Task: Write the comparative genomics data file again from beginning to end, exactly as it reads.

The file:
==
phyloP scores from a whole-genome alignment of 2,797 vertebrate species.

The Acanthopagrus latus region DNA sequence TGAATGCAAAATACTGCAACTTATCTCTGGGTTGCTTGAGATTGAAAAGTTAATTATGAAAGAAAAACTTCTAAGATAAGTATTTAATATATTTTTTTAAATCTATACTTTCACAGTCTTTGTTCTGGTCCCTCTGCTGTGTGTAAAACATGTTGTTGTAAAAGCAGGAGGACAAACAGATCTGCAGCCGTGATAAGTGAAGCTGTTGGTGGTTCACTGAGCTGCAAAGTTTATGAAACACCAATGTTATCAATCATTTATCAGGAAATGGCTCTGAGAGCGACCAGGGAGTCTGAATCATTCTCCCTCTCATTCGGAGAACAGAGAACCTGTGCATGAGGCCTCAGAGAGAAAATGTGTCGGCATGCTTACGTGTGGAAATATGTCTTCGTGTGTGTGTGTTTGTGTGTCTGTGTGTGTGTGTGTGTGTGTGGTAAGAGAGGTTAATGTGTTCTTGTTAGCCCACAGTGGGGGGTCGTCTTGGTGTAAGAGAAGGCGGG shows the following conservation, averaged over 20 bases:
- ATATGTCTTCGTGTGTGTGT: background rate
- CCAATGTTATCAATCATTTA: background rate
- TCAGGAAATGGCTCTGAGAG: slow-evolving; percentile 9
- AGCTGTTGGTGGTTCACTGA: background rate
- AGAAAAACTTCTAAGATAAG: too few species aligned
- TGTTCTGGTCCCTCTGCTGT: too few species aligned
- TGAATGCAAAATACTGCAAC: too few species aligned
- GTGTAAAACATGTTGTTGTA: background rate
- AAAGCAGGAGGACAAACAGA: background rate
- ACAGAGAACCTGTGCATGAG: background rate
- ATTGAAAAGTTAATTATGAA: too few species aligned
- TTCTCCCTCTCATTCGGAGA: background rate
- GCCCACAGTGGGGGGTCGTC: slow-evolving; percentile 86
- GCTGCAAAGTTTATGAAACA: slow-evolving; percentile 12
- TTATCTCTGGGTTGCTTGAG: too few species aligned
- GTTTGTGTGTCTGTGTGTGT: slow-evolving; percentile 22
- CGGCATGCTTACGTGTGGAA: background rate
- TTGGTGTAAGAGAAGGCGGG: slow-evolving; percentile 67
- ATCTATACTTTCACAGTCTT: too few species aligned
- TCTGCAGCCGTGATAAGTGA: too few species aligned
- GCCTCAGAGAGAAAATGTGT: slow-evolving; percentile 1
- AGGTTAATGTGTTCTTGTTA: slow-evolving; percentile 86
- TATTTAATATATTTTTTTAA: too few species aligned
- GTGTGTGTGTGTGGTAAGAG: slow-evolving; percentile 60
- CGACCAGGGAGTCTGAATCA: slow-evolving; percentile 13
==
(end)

phyloP scores from a whole-genome alignment of 2,797 vertebrate species.

The Acanthopagrus latus region DNA sequence TGAATGCAAAATACTGCAACTTATCTCTGGGTTGCTTGAGATTGAAAAGTTAATTATGAAAGAAAAACTTCTAAGATAAGTATTTAATATATTTTTTTAAATCTATACTTTCACAGTCTTTGTTCTGGTCCCTCTGCTGTGTGTAAAACATGTTGTTGTAAAAGCAGGAGGACAAACAGATCTGCAGCCGTGATAAGTGAAGCTGTTGGTGGTTCACTGAGCTGCAAAGTTTATGAAACACCAATGTTATCAATCATTTATCAGGAAATGGCTCTGAGAGCGACCAGGGAGTCTGAATCATTCTCCCTCTCATTCGGAGAACAGAGAACCTGTGCATGAGGCCTCAGAGAGAAAATGTGTCGGCATGCTTACGTGTGGAAATATGTCTTCGTGTGTGTGTGTTTGTGTGTCTGTGTGTGTGTGTGTGTGTGTGGTAAGAGAGGTTAATGTGTTCTTGTTAGCCCACAGTGGGGGGTCGTCTTGGTGTAAGAGAAGGCGGG shows the following conservation, averaged over 20 bases:
- ATATGTCTTCGTGTGTGTGT: background rate
- CCAATGTTATCAATCATTTA: background rate
- TCAGGAAATGGCTCTGAGAG: slow-evolving; percentile 9
- AGCTGTTGGTGGTTCACTGA: background rate
- AGAAAAACTTCTAAGATAAG: too few species aligned
- TGTTCTGGTCCCTCTGCTGT: too few species aligned
- TGAATGCAAAATACTGCAAC: too few species aligned
- GTGTAAAACATGTTGTTGTA: background rate
- AAAGCAGGAGGACAAACAGA: background rate
- ACAGAGAACCTGTGCATGAG: background rate
- ATTGAAAAGTTAATTATGAA: too few species aligned
- TTCTCCCTCTCATTCGGAGA: background rate
- GCCCACAGTGGGGGGTCGTC: slow-evolving; percentile 86
- GCTGCAAAGTTTATGAAACA: slow-evolving; percentile 12
- TTATCTCTGGGTTGCTTGAG: too few species aligned
- GTTTGTGTGTCTGTGTGTGT: slow-evolving; percentile 22
- CGGCATGCTTACGTGTGGAA: background rate
- TTGGTGTAAGAGAAGGCGGG: slow-evolving; percentile 67
- ATCTATACTTTCACAGTCTT: too few species aligned
- TCTGCAGCCGTGATAAGTGA: too few species aligned
- GCCTCAGAGAGAAAATGTGT: slow-evolving; percentile 1
- AGGTTAATGTGTTCTTGTTA: slow-evolving; percentile 86
- TATTTAATATATTTTTTTAA: too few species aligned
- GTGTGTGTGTGTGGTAAGAG: slow-evolving; percentile 60
- CGACCAGGGAGTCTGAATCA: slow-evolving; percentile 13